Cashless Effect

We pay more when we can't actually see the money.

In a study on two major apartment complexes in the US, researchers found that people spent less on laundry when their machine accepted coins than when using a prepaid card system. In a nutshell, paying by card influenced the apartment residents to spend more on their laundry!

Soman (2003) The Effect of Payment Transparency on Consumption: Quasi-Experiments from the Field. Marketing Letters

The fact that paying hurts seems rather obvious, doesn’t it? If, given the option, we’d never part with our money! Yet in the real world, we’re unfortunately required to do so almost every single day of our lives.

But what’s fascinating about this bias is the fact that it’s all about how observable or transparent the payment actually is. The lower the payment transparency or the less tangible a payment is, the more we consume. Cash is the most transparent form of payment; when we hand over those notes and coins, we can see, feel and smell them.

This serves as a solid explanation as to why many of us run into credit card debt - paying using a piece of plastic makes the payment far less transparent than when we use money, influencing us to spend more, proving that credit cards can be a dangerous thing. What you can’t see won’t immediately hurt you…

In another, similar experiment, it was found that when asked to bid for a pair of tickets to a sports event, those who were told they would be paying by credit card bid a significantly larger amount than those who were told they’d be paying by cash (Prelec and Simester, 2001). Crazy hey?

And when considering credit cards and cheques, cheques are the lesser of the two evils. Soman (2001) has found that consumers who paid for a product by credit card rather than cheque experienced less psychological pain and were more willing to incur a given expense. Cheques appear to take that middle road between cash and card; physical, yet nevertheless abstract in principle.

Key takeaways for Decision-Makers

  1. Less pain = more sales Make it effortless. Reduce the pain of paying by making your payment mechanism really easy, requiring less conscious effort, sequential steps and time, both for the consumer and the staff member. Apple & Amazon have been capitalizing on the pain of paying by introducing new technologies such as Apple Pay, which involves Apple users simply waving their gadgets in order to pay for purchases and Amazon’s patented “1 click ordering” technology. As we speak, both companies are doing very very well…
  2. Simplicity pays off ribot, a design agency in Brighton, have just won a Payments Award for their frictionless digital payment experience for UK coffee chain Harris+Hoole. Check the payments experience and case study.
  3. The Tip Trick Restaurants are now using the Cashless Effect to get people to tip more. When making a credit card payment, many programs provide customers with a range of tip options. Tipping at the higher rate (i.e. choosing the higher tip options) may not feel as painful as tipping at the same rate when parting with cash, therefore influencing customers paying by card to tip more. Restaurants particularly confident in their service could go further and offer a suggested default tip amount on-screen, perhaps rounded up to a whole number. See Round Pricing Preference for the reasons why.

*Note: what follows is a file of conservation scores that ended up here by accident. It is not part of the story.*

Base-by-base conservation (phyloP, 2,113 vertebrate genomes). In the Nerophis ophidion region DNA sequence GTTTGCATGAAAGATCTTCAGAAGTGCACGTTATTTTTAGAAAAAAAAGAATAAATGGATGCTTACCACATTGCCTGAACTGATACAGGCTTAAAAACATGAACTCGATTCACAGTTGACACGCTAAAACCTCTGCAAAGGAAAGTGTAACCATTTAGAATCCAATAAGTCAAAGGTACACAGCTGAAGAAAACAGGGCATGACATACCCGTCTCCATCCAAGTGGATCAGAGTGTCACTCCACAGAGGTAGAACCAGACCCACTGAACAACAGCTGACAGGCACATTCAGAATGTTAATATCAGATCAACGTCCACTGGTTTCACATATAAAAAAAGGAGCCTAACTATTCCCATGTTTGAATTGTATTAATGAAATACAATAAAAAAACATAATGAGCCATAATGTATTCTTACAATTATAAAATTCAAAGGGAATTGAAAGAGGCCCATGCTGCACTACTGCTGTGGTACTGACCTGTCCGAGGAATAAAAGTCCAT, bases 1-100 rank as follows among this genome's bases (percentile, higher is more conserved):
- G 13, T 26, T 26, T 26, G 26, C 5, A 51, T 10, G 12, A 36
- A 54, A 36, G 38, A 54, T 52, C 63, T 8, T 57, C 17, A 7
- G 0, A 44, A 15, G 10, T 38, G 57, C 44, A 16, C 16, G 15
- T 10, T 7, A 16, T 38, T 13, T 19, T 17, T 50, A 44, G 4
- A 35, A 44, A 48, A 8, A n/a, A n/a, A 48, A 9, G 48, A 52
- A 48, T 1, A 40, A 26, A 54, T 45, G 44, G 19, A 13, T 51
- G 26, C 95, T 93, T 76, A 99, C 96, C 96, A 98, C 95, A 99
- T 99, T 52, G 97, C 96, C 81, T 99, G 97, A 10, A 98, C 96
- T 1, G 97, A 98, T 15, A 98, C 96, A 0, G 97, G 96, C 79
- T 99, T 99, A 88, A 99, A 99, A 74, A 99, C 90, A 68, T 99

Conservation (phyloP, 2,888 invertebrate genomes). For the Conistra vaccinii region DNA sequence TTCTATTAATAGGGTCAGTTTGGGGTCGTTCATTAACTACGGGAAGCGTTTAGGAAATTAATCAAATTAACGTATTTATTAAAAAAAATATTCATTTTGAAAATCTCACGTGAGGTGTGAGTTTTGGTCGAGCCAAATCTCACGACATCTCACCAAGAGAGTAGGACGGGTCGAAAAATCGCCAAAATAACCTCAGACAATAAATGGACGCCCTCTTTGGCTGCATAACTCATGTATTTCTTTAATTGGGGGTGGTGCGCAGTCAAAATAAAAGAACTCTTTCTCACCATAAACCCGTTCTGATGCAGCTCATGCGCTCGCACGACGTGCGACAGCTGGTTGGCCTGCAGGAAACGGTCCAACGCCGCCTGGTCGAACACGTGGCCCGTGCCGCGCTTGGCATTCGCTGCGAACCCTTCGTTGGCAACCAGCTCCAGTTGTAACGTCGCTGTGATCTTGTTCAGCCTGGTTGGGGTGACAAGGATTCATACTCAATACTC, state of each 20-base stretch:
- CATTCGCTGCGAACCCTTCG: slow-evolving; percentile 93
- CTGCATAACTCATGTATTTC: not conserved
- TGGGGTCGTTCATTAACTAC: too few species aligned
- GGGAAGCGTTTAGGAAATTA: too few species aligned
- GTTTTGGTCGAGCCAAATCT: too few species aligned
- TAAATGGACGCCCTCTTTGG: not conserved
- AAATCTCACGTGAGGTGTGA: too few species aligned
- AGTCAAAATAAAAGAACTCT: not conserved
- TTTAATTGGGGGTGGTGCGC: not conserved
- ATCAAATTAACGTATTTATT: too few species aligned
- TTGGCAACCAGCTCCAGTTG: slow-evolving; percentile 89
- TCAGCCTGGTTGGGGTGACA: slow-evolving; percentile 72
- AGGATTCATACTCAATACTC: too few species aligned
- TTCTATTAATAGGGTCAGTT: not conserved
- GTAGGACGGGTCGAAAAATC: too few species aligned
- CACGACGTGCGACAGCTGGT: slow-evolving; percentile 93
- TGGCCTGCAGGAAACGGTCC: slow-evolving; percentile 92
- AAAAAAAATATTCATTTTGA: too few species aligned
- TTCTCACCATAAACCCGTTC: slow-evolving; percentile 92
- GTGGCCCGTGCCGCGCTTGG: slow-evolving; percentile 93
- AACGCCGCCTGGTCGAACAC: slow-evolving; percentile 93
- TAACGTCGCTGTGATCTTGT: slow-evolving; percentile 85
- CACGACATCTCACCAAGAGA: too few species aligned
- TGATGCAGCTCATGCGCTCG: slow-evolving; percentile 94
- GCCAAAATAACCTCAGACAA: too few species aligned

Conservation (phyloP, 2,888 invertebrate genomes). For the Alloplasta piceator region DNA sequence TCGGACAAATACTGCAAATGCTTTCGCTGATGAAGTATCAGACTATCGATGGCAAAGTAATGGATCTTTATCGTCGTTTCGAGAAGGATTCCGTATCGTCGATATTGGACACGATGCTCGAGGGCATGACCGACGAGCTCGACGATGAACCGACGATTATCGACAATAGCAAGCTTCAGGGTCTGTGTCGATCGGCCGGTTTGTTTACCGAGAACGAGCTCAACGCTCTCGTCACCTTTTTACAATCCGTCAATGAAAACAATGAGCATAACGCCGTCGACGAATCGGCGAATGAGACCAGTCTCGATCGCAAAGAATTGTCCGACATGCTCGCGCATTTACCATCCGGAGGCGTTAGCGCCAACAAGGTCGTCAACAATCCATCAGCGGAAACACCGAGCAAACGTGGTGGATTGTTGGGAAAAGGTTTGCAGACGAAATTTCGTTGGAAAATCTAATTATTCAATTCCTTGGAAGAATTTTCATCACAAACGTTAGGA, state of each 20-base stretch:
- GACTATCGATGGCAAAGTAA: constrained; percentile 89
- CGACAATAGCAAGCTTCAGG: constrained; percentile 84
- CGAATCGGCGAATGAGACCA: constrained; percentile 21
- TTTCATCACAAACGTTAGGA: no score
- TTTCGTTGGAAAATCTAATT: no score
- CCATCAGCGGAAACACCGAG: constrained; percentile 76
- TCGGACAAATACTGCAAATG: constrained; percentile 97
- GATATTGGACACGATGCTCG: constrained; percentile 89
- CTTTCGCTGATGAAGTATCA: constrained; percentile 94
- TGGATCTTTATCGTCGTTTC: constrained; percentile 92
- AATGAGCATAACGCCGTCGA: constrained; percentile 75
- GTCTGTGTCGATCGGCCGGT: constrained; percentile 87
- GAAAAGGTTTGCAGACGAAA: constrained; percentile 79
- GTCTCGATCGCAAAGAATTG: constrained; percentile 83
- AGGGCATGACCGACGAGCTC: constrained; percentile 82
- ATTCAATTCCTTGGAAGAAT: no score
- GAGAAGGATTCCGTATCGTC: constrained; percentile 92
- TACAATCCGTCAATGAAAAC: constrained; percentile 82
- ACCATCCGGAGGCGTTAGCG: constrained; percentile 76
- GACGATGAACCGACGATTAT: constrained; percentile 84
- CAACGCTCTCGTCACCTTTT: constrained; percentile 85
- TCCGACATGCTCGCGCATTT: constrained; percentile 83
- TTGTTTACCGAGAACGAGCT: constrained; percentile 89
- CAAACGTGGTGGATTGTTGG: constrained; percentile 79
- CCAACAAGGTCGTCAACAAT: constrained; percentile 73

4. Increase your pain to financially gain As a shopper, at the beginning of each week, go to the cashpoint and withdraw the cash you need for the week, perhaps for food spending. Use this cash instead of your card for all relevant purchases. This simple technique of making your weekly budget both limited and tangible has been shown to be incredibly successful for financial control and the prevention of over-spending or dangerous short term impulse-buying. Read more about the system here.

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  • Aspirational membership schemes and belonging The category size bias provides a credible explanation for why we human beings tend to associate with large groups that are viewed favourably by society. Being part of a large and “desirable” social group can make others believe that we also possess the many qualities of its members. For small businesses, it suggests that forming or being a part of a consortium or large and high quality networking group can dramatically elevate your brand image.
  • Communicating category sizes to nudge effectively Highlighting the differences between the large and small categories is highly likely to enhance the effect of the Category Size Bias. For instance, for software companies, stating that there are 10 features in the premium version versus 4 in the free version will help nudge a decision towards the premium version

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  1. The findings from this braingem can nudge better healthcare choices, encourage consumption of a given product, and lead to more confident consumer decisions.
  2. We mistakenly believe that items in larger categories have a higher probability of being picked than ones in smaller categories, despite all items having an equal chance of being picked.
  3. We’ll spend or gamble more money on items put in larger categories.
  4. We’re more likely to take action from tasks when they’re in a bigger list, over a smaller list.
  5. We once we put something into a group, we perceive it to adopt all the characteristics of that group. This suggests that small companies should foster alliances with similarly-principled, more established companies.
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